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NSA Routinely Breaks Privacy Rules

Don’t worry, we’ve been told by President Obama and many members of Congress, the NSA has strict guidelines and procedures to prevent violations of privacy in their surveillance programs. Turns out that some of the documents that Edward Snowden provided to the Washington Post prove otherwise.

The National Security Agency has broken privacy rules or overstepped its legal authority thousands of times each year since Congress granted the agency broad new powers in 2008, according to an internal audit and other top-secret documents.

Most of the infractions involve unauthorized surveillance of Americans or foreign intelligence targets in the United States, both of which are restricted by statute and executive order. They range from significant violations of law to typographical errors that resulted in unintended interception of U.S. e-mails and telephone calls.

The documents, provided earlier this summer to The Washington Post by former NSA contractor Edward Snowden, include a level of detail and analysis that is not routinely shared with Congress or the special court that oversees surveillance. In one of the documents, agency personnel are instructed to remove details and substitute more generic language in reports to the Justice Department and the Office of the Director of National Intelligence.

In one instance, the NSA decided that it need not report the unintended surveillance of Americans. A notable example in 2008 was the interception of a “large number” of calls placed from Washington when a programming error confused the U.S. area code 202 for 20, the international dialing code for Egypt, according to a “quality assurance” review that was not distributed to the NSA’s oversight staff.

In another case, the Foreign Intelligence Surveillance Court, which has authority over some NSA operations, did not learn about a new collection method until it had been in operation for many months. The court ruled it unconstitutional.

None of this is at all surprising. We already know that the FBI has routinely used Patriot Act authority for sneak and peek warrants to go after drug cases more than 90% of the time they are used and that the NSA has ignored the plain meaning of the business records provision. If you give virtually limitless authority to the government, they’ll use it for lots of unintended things. We should have learned that lesson long ago.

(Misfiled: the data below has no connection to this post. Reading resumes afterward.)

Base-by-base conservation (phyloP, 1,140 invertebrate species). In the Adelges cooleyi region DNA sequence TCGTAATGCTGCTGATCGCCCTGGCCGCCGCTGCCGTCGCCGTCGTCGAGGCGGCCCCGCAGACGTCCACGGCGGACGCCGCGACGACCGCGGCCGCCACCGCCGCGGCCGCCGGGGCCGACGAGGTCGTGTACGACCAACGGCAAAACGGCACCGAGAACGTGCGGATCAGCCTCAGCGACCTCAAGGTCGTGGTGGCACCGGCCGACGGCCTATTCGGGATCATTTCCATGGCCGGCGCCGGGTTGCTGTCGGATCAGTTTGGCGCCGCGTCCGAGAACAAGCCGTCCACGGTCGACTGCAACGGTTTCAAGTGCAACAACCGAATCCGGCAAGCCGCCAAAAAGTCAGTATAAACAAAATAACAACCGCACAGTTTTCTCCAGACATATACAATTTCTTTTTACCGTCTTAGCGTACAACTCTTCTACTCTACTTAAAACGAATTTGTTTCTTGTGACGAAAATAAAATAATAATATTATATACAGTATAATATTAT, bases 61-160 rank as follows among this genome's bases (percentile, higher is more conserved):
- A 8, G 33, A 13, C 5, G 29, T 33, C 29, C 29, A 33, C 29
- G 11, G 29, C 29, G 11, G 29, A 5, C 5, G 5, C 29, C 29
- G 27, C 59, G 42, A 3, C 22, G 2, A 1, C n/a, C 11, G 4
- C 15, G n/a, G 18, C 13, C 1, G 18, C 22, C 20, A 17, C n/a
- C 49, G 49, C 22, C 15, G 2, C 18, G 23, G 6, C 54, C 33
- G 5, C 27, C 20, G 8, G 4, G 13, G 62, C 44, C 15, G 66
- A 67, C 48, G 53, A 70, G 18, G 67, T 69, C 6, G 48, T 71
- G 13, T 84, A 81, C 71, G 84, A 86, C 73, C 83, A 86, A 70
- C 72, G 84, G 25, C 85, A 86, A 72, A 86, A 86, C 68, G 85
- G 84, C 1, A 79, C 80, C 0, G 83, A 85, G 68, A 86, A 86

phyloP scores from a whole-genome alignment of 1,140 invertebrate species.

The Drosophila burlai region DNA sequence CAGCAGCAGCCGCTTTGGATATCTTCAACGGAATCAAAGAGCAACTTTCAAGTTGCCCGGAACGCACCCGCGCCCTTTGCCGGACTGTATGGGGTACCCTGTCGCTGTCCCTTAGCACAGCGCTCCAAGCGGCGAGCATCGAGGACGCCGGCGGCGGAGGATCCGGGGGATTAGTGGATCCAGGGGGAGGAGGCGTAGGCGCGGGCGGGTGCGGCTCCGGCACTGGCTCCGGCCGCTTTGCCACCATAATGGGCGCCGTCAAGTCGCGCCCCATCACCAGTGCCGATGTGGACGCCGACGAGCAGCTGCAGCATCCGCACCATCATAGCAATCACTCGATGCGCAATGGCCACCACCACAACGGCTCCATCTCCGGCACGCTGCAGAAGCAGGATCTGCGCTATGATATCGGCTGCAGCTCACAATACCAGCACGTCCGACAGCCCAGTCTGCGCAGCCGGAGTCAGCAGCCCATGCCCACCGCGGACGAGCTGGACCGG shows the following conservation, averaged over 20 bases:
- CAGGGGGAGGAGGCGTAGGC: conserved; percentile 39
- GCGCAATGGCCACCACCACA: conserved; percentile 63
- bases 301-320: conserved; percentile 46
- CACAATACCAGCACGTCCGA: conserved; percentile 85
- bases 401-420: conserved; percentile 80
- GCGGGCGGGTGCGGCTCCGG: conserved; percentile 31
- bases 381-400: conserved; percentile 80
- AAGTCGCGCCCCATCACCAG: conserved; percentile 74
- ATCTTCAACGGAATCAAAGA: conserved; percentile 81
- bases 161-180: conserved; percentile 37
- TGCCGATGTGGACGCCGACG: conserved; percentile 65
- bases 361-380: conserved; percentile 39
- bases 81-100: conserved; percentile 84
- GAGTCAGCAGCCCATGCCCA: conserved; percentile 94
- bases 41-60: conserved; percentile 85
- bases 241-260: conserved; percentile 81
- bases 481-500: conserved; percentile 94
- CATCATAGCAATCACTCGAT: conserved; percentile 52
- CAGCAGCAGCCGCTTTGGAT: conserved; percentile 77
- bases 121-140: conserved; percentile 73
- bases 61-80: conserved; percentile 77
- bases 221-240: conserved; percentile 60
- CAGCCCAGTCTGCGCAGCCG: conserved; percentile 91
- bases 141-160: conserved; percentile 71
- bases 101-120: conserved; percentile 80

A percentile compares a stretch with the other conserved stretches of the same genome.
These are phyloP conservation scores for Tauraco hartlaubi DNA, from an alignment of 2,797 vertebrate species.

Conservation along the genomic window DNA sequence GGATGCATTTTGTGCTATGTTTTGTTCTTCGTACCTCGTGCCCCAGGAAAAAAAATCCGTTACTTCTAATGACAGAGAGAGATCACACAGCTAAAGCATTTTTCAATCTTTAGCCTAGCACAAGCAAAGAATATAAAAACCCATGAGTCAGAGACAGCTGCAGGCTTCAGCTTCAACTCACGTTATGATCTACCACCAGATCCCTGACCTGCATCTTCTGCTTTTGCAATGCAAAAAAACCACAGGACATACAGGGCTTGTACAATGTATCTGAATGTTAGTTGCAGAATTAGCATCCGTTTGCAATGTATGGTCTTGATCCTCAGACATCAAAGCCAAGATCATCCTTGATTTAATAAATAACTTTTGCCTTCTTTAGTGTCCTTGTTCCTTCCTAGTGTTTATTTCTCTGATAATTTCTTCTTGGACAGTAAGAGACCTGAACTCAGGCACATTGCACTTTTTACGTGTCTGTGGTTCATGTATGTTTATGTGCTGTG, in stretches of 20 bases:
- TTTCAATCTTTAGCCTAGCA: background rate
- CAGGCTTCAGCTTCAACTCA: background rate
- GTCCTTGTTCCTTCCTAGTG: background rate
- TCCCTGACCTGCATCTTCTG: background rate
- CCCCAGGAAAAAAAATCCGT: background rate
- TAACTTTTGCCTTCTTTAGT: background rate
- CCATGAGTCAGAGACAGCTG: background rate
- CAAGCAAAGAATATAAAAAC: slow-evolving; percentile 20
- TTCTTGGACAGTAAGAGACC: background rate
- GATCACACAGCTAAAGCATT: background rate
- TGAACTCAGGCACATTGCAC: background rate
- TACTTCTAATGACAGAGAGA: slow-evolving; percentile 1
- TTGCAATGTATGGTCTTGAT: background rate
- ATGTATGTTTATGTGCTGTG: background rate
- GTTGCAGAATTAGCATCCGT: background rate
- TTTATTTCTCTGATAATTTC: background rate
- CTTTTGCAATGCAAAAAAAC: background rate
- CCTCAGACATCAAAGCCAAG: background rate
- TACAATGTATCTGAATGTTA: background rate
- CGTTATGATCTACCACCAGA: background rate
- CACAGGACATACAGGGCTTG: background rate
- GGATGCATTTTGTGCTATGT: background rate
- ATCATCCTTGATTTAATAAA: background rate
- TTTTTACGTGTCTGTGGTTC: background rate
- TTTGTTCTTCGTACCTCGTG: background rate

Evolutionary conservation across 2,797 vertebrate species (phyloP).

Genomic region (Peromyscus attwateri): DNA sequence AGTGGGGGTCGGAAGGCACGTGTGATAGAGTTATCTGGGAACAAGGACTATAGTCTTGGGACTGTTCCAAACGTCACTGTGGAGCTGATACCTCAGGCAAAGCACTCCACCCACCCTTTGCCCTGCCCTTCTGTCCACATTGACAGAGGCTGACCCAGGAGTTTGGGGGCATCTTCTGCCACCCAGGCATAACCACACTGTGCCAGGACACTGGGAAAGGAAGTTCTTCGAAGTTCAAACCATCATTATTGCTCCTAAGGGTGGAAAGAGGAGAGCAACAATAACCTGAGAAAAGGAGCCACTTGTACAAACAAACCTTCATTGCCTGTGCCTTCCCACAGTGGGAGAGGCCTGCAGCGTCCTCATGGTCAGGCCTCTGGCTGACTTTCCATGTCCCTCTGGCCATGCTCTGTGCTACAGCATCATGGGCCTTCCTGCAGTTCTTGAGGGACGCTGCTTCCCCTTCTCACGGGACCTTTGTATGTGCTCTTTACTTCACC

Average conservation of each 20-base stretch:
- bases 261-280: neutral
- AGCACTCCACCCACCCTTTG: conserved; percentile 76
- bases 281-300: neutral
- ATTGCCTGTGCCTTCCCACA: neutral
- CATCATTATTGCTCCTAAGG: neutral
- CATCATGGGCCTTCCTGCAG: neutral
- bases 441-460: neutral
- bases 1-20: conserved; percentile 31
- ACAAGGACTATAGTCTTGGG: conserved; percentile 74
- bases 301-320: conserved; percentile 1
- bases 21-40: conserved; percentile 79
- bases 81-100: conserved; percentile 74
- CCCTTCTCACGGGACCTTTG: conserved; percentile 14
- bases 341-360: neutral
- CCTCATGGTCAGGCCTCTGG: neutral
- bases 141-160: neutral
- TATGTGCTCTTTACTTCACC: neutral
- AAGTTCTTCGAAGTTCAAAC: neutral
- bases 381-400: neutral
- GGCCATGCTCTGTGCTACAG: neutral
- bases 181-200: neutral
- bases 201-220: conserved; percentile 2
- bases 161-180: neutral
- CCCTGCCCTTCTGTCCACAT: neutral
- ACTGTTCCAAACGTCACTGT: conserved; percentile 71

We also should know by now that these agencies routinely lie to Congress and, almost certainly, to the FISA court as well. After all, they have no opposition in that court, no one to challenge their claims.

Comments

  1. bumperpuff says

    We also know that the Obama Administration, and possibly the NSA, have no idea what documents Snowden took. Every time they attempt damage control they just dig deeper.

    If Snowden keeps this up maybe he will be able to force the NSA to reform.

  2. Moggie says

    So that’s the unintended surveillance of Americans. What about the intended surveillance, which they get their GCHQ puppets to do?

  3. says

    Didn’t Putin say the agreement for asylum was that Snowden couldn’t release any more documents? I wonder what hasn’t been published yet…

  4. marcus says

    @3 Right, because Putin obviously wouldn’t want anything else published that might embarrass his ol’ buddy Obama. Maybe Putin just meant without his prior approval.

  5. colnago80 says

    Re marcus @ #4

    I don’t think that Putin is Obama’s ole buddy any more after their private meeting was canceled by the latter.

  6. says

    I, for one, think the NSA is doing a fine and just and excellent job and, if they need more proof they can check my emails to various parties on the date of Dec 28 2012, as well as telephone calls from me on Jan 5 2013 (hard line) and June 27 2013 (cel).

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